DETROIT (AP) — A Detroit-area woman who was fired by a funeral home after she no longer wanted to be recognized as a man died Tuesday before the U.S. Supreme Court could rule on whether federal civil rights law protects transgender people.
Aimee Stephens’ death was announced by the American Civil Liberties Union, which represented her in a lawsuit against R.G. and G.R. Harris Funeral Home.
Stephens, 59, had kidney disease and was in hospice care. She was in a wheelchair when the court heard arguments last fall.
“Aimee did not set out to be a hero and a trailblazer but she is one, and our country owes her a debt of gratitude for her commitment to justice for all people and her dedication to our transgender community,” said Chase Strangio, a member of Stephens’ legal team.
Her wife, Donna, thanked the public for “keeping my best friend and soulmate in your thoughts and prayers.”
Stephens, a native of North Carolina, worked as an embalmer and funeral home director at Harris funeral home in Garden City. She was fired in 2013 when she told her boss that she wanted to be known as Aimee, not Anthony, and would report to work wearing a conservative skirt suit or dress.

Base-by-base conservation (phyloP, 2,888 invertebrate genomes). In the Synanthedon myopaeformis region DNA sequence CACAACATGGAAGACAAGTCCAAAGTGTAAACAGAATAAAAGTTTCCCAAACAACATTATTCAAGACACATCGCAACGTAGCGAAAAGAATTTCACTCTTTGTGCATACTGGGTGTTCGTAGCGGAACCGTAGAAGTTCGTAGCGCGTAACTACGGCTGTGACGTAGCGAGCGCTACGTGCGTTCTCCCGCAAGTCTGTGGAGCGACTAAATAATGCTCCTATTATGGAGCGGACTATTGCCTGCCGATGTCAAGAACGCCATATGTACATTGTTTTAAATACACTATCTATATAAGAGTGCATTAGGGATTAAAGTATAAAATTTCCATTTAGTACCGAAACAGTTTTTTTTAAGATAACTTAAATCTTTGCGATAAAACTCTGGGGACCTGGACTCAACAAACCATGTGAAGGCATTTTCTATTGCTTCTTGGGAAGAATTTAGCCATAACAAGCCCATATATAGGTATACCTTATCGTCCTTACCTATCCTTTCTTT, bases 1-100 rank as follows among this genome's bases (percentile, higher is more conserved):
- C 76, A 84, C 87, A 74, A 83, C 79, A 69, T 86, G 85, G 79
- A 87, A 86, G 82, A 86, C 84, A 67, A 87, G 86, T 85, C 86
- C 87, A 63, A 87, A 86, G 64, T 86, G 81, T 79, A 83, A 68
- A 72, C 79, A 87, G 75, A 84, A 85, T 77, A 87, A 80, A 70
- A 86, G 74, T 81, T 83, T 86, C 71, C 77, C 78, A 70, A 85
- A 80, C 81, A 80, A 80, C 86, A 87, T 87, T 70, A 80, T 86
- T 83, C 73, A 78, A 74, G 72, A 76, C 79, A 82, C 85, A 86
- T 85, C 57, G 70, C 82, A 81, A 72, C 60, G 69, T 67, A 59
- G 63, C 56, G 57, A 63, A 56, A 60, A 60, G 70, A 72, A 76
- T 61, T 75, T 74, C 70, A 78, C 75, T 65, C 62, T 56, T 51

Thomas Rost said Stephens’ appearance would be a distraction for grieving families.
The issue for the Supreme Court is whether federal civil rights law, which bars job discrimination on the basis of sex, protects transgender people. A decision is expected by late June.
“I felt what they did to me wasn’t right. In fact, it was downright wrong,” Stephens told The Associated Press last year. “But I also realized it wasn’t just me, that there were others in the world facing the same tune.”
Rost expressed condolences to Stephens’ family in a statement from attorney John Bursch.
“We pray that God’s love and presence will comfort them in this difficult time,” Bursch said.